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Guest Column
What a kiss on my hand taught me about Ukraine’s fight | Column
Some struggles in life are worth the risk, and our continued support to Ukraine is one of them.
A Ukrainian soldier stands atop an abandoned Russian tank near a village on the outskirts of Izyum in eastern Ukraine on Sunday.
A Ukrainian soldier stands atop an abandoned Russian tank near a village on the outskirts of Izyum in eastern Ukraine on Sunday. [ JUAN BARRETO/AFP | Getty Images North America ]
Published Sept. 15, 2022

It was a gorgeous sunny day in Kyiv in late May. I was shopping for a wedding anniversary gift for my wife, who was in Italy awaiting my return. I hoped to find something for her that was unique to the culture. I had accepted the job in Ukraine knowing that we would be separated on our special day. As you can imagine, she was not altogether pleased.

But it was a beautiful day. For a fleeting moment, the on-going brutal war that was concentrated mostly in the east and south of the country at that time seemed far away, and despite occasional late evening air raid sirens warning of missile attacks on the nation’s capital. The Ukrainian battlefield victories of the past few days were still a long way off.

Robert Bruce Adolph
Robert Bruce Adolph [ Courtesy of Robert Adolph ]

I stepped into a small shop that traded in women’s goods not far from Independence Square in the center of the city. A dark-haired, middle-age woman spoke to me in what I assumed was a greeting. I apologized in English. Her face brightened. A broad smile appeared on her face. She leaned forward and asked, “American?”

My accent apparently gave me away. I nodded in assent. Her smile widened. She grasped my wrist and lowered her head while kissing the back of my hand. I was momentarily stunned to speechlessness, but managed a hesitant, absurd, “Thank you.” I simply had no other idea how to respond. She led me deeper into her shop, never releasing my hand, while saying, “No, thank you, thank you … for helping Ukraine.” I have thought about this incident several times since. I met many Ukrainians who felt much as she did, massively grateful for U.S. assistance, but willing to fight their own battles against tyranny.

I have often found myself at odds with the foreign policy choices of our nation, in particular the unnecessary war in Iraq and our two decades of waste in Afghanistan, but I am in accord with the transfer of military weapons, intelligence data and financial support to the Ukrainian people.

This nation of 40 million continues to fight for its life. Recent successes prove that they were more than worthy of U.S. support. Their armed forces are pushing back against the invaders. Some Russian soldiers are fleeing. This is wholly Vladimir Putin’s war — a man consumed with visions of a Russian Empire that never actually existed. One wonders if the former KGB officer has become a consumer of the lies spewed by his own propaganda machinery.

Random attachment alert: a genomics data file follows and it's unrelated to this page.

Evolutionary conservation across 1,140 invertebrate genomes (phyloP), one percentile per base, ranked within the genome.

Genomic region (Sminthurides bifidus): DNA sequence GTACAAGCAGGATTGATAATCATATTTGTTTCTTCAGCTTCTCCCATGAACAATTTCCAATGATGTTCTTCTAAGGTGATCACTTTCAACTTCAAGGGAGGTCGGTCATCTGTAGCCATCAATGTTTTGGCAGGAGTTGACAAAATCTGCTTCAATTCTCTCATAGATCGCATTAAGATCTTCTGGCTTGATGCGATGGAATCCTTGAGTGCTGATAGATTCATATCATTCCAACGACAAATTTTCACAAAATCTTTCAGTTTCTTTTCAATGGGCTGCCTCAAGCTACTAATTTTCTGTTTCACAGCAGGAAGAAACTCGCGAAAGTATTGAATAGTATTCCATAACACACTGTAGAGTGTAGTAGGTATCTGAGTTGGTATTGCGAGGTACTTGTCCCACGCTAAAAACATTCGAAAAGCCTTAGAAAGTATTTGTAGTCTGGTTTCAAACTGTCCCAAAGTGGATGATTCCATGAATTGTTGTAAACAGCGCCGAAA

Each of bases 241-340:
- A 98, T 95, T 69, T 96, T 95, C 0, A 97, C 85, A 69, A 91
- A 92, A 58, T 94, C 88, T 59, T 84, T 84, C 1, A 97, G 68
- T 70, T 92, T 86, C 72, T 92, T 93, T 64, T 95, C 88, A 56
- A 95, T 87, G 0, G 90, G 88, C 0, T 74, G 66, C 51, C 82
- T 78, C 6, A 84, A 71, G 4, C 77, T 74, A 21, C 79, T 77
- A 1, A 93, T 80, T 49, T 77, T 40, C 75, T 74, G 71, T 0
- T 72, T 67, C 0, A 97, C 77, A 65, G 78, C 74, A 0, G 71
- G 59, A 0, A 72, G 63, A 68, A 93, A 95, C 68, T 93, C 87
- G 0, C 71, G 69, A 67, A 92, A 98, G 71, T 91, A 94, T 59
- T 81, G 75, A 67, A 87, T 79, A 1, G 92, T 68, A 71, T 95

The soldiers in Putin’s army have proven to be incompetent, while also clearly unaware of their responsibilities under the Geneva Conventions. They have committed a multitude of verifiable war crimes. Russian soldiers clearly have no idea why they are fighting and dying in Ukraine. Their overuse of artillery, rockets and missiles — killing civilians and soldiers alike — while destroying private residences and public infrastructure, is demonstrative of weakness, not strength and smacks of desperation.

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Even so, caution remains essential. Russia is a nuclear power. If pushed into a corner, might Putin be tempted to use one or more tactical nuclear weapons? The Kremlin also possesses a worrisome chemical and biological warfare capability. Moscow used chemicals to terrible effect in Syria. It is not much of a stretch to think he might do the unthinkable, especially if battlefield defeats continue.

Still, there are some struggles in life that are worth considerable risk, and our continued support to Ukraine is one of them. These people need and deserve our assistance. The sometimes-quarrelsome European Union is in full agreement. For once, nearly everyone agrees on both sides of the Atlantic. Putin must not be permitted to have his way.

Can the Ukrainians win this fight? Yes, and the tide may have already turned. Why? The most dedicated soldiers on this planet are the ones fighting for hearth and home. It was ever thus. The woman who kissed my hand spoke volumes to me with that singular spontaneous heartfelt act. I will not forget her — neither should you. With our support, Ukraine could soon win this war.

Robert Bruce Adolph, who served nearly two decades with the United Nations, is a retired senior Army Special Forces soldier, who holds graduate degrees in both National Security Studies and International Affairs. He is the author of his publisher’s number one best-selling book, “Surviving the United Nations: The Unexpected Challenge.”